Friendship, Loyalty and Love at Ground Zero

Friendship, Loyalty and Love at Ground Zero

Members of the FDNY Emerald Society Pipes and Drums on the 9/11 Memorial on September 11, 2011. Photo by Jin Lee.

With sounds of bagpipes resonating along Fifth Avenue and sights of shamrocks and green, today marks the city’s 255th St. Patrick’s Day Parade. St. Patrick’s Day is a day many Irish-Americans celebrate their heritage. What some may not realize is that many of those celebrating today have close ties to the World Trade Center site.

The bond between the Irish and New York City has been long withstanding, and the events of 9/11 have only strengthened that bond. Roughly 1,000 people with Irish roots died in the attacks, and the New York City police and fire departments have historically shown a high number of Irish-Americans among their ranks. Following the attacks, the contributions of Irish-Americans from rescue and recovery to the re-building efforts have been vast.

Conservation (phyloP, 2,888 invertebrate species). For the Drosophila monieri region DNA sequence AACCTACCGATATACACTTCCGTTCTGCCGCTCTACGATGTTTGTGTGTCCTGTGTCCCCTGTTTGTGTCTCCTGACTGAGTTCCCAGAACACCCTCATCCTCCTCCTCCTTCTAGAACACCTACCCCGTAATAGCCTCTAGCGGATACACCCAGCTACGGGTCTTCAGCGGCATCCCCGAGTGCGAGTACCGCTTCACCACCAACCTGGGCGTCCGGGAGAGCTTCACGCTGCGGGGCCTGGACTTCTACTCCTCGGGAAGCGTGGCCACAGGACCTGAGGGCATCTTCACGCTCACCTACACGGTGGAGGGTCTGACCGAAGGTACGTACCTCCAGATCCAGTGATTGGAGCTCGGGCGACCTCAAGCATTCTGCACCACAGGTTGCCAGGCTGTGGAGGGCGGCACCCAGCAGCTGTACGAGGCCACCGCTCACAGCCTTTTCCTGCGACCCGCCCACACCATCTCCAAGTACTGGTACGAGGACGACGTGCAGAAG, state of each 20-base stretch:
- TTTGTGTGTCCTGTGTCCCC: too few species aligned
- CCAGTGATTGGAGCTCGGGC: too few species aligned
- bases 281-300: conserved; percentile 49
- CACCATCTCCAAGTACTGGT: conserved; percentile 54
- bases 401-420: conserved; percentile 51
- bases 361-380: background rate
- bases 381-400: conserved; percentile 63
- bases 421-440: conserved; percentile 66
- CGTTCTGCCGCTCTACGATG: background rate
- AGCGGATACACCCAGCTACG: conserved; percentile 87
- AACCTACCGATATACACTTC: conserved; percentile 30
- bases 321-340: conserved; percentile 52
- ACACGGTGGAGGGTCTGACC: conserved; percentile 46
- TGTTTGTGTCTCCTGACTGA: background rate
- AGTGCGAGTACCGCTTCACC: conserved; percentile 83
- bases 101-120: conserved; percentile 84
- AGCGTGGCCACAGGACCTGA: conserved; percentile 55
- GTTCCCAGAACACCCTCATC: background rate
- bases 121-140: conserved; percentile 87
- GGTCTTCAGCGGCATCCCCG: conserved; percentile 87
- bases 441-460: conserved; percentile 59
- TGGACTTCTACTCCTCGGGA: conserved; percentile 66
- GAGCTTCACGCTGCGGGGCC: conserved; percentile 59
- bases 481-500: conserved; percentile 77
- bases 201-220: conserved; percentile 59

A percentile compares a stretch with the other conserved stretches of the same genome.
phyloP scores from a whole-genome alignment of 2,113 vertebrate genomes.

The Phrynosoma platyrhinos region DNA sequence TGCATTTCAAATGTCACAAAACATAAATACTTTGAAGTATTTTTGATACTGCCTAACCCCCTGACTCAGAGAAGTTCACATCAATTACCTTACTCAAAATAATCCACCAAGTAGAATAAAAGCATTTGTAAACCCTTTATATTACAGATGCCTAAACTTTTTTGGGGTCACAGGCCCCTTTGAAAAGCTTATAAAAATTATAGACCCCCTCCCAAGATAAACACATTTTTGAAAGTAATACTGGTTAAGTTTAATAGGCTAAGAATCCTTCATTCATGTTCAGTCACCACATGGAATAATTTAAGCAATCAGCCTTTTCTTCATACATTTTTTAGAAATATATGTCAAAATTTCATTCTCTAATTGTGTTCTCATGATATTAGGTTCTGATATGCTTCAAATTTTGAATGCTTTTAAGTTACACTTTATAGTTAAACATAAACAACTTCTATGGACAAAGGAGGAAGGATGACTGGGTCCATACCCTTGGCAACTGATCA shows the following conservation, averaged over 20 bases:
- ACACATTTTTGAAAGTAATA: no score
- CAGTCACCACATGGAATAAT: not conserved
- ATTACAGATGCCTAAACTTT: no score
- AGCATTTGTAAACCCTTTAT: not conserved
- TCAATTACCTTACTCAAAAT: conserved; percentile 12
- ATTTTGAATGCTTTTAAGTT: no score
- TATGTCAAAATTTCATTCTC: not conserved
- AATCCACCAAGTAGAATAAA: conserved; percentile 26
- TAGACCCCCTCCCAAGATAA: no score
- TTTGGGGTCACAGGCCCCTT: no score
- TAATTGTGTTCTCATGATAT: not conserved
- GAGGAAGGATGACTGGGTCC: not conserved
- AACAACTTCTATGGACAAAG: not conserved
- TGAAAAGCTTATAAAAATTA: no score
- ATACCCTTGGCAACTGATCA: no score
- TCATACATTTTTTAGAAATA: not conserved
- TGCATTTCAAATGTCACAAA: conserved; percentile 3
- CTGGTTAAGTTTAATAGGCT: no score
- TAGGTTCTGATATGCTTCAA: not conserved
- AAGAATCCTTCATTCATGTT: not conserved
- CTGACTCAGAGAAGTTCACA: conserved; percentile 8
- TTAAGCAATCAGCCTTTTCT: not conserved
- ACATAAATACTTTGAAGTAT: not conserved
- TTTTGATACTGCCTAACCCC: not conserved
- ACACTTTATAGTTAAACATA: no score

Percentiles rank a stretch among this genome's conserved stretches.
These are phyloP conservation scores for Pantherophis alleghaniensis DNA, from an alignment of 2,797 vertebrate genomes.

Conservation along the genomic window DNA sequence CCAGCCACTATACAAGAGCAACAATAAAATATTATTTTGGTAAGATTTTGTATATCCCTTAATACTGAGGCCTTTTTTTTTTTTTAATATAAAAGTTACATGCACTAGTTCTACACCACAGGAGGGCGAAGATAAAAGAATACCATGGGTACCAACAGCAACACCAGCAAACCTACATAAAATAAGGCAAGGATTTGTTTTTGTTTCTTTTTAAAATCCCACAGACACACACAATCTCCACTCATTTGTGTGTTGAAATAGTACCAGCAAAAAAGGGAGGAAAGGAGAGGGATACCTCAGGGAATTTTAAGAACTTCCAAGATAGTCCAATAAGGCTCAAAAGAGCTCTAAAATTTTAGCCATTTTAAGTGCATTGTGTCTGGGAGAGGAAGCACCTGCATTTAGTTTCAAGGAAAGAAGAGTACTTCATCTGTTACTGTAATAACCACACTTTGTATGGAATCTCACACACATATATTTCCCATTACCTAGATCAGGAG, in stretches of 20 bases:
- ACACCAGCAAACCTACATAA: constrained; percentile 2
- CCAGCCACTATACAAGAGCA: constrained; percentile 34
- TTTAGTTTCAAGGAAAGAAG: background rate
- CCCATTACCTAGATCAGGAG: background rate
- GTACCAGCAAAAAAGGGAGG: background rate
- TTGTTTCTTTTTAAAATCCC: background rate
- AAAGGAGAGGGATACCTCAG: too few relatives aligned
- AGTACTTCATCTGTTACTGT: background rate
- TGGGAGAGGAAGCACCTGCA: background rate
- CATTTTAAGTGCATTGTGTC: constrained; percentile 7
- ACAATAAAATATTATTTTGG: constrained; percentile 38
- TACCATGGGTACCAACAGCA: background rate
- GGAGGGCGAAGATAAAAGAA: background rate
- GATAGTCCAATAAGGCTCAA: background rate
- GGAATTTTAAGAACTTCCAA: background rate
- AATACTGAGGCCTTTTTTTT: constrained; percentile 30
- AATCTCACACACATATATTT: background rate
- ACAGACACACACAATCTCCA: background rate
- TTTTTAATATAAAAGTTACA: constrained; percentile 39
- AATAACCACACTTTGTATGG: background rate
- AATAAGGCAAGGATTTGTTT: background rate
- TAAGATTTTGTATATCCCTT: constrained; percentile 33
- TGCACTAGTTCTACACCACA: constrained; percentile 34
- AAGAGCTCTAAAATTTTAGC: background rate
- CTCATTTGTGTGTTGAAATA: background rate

Approximately 200 Claddagh rings were reclaimed from ground zero after 9/11. The Claddagh ring is an Irish symbol of friendship, loyalty and love. Similar to the Claddagh ring, rescue and recovery workers at the World Trade Center site have embodied just that—comradery, love and dedication. Through recovery and then rebirth, the Irish-American presence at the WTC site has not faltered.

Thousands of spectators are expected to line Fifth Avenue, with the parade starting at 11 a.m. on 44th Street and ending at 79th Street. It’s expected to end about 4:30 p.m.

By Angela Sheridan, Director of Web & Digital Strategy